So over the course of my life, I’ve learned to appreciate not only my own instincts and traits associated with Si, but the Si present in others as well. Ne tends to sometimes eschew tradition and order in the favor of new possibilities, and I admittedly have my own anti-establishment streak. One of my best friends who I’ve known for years is an ESFJ. Compared to a lot of people in my generation, her ideals for her own life are very focused on more socially conservative, traditional ideas of concepts like gender and family. When I first started to get to know her at about the age of 14, these traits really confused me. But she’s helped me over time to see the value in tradition and maintaining a sense of familial and social order. And although I have a rather strained extended family situation that I prefer to ignore, that doesn’t make these bonds for other people less profoundly meaningful and important. Other people have helped me recognize this as well, if course, but that’s been something powerful in our friendship for me personally. It’s the sort of dynamic where we mentally have considerably different approaches, but can value, hold space from, and learn from the other. It’s important to have those sort of connections.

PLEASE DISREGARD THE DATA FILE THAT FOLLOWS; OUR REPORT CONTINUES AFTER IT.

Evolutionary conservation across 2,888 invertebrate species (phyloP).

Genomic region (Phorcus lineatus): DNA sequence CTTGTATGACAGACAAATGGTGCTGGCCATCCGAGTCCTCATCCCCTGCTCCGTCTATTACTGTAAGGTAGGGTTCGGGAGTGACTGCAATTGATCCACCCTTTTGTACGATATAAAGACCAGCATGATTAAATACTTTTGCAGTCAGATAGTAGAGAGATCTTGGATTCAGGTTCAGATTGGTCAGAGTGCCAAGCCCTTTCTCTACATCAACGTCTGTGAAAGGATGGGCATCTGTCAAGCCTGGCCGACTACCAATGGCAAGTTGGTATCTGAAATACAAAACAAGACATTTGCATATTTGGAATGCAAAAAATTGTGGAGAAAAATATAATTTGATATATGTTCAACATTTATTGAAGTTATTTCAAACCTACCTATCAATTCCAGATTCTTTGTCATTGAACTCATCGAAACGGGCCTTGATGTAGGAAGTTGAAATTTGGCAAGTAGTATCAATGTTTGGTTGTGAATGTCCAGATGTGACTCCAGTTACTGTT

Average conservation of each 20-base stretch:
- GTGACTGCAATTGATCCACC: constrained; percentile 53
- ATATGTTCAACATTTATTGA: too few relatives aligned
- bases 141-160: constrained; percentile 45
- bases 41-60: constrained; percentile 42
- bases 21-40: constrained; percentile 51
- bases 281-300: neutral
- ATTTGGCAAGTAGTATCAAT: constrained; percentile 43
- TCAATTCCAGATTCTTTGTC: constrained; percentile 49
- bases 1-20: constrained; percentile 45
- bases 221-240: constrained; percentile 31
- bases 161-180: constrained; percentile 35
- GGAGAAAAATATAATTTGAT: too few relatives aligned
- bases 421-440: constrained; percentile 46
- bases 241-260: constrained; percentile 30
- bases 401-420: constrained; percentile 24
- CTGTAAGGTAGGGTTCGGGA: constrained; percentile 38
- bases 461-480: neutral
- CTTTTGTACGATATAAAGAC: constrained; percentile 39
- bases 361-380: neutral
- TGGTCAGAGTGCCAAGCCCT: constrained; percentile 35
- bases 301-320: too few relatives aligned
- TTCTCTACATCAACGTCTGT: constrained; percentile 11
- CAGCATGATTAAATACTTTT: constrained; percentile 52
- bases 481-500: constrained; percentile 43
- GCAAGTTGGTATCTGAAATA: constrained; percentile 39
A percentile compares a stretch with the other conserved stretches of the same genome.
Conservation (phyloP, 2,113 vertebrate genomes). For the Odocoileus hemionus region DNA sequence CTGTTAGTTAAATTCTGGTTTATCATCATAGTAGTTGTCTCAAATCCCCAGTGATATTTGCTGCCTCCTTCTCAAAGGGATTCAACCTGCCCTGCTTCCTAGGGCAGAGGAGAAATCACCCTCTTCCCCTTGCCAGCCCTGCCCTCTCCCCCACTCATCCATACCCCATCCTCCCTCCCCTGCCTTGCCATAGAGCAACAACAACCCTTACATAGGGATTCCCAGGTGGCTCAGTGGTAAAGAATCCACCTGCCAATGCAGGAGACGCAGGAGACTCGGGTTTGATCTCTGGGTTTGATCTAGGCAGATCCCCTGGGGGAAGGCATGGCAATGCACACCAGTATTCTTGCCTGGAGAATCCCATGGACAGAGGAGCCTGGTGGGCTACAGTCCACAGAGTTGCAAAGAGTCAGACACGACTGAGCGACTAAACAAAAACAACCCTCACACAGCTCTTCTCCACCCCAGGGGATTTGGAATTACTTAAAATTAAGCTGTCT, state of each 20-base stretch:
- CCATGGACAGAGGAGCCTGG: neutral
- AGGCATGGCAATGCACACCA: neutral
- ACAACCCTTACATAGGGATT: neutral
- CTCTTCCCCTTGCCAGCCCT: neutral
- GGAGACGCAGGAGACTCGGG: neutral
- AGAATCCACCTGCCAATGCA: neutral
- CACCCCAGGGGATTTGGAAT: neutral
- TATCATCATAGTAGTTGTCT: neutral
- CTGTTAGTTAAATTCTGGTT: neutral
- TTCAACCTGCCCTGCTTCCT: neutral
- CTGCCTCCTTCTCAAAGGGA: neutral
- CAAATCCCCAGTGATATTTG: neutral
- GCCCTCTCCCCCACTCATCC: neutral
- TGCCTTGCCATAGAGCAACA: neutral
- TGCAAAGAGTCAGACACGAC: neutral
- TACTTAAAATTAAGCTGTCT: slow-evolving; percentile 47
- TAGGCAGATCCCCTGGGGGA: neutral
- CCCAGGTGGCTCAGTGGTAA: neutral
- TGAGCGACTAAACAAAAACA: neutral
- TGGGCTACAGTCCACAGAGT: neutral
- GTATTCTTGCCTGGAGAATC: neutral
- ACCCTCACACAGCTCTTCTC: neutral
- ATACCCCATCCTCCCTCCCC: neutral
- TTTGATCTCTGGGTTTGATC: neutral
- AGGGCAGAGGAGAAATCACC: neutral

Oh, and Antonia, I also think being a citizen informed about government is super important even if you don’t plan on working in the government. I don’t think I would be so convinced of it if I had not been convinced by my 11th grade history teacher to take the Advanced Placement Government course he was teaching. I’m also now most of the way finished with a minor in political science, even though I’m way too indecisive to be in that sort of leadership role. I think I’d also be a persistent pain in the butt for both major parties due to my aforementioned anti-establishment streak. I really have a hard time finding any value in political parties.

    And Joel, it’s absolutely valid that you want to take time to prepare yourself before discussing your personal story in such a public manner. It is so important to be comfortable in yourself when revealing personal information. I have the tendency to do what I call “word vomiting,” and just over share personal struggles I have had when I might not feel like I’m really in a place to do so.

    • Brooke
      Reply

      I linked here from email, where I thought I read that profiling retreat includes snuggling? Unfortunately my inner copy editor’s eagle eyes weren’t falling for any such wishful thinking. Still, I am loving the cozy mental image.
      Tried to reply to Danielle, above, the “anti-establishment” political science student. Girl! Has history taught us nothing?! You better run! Lol for the perfect (introverted) role model look no further than 2020 Presidential candidate Andrew Yang! (Pardon my shameless plug. 🙂
      Actually, maybe it is outside the scope of your work, but I would be fascinated by a profile opinion from Antonio and Joel about him or about politics, as they relate to personality typing, in general! But, again I realize that can be a touchy area; just a thought.
      #Yang2020 woo-hoo!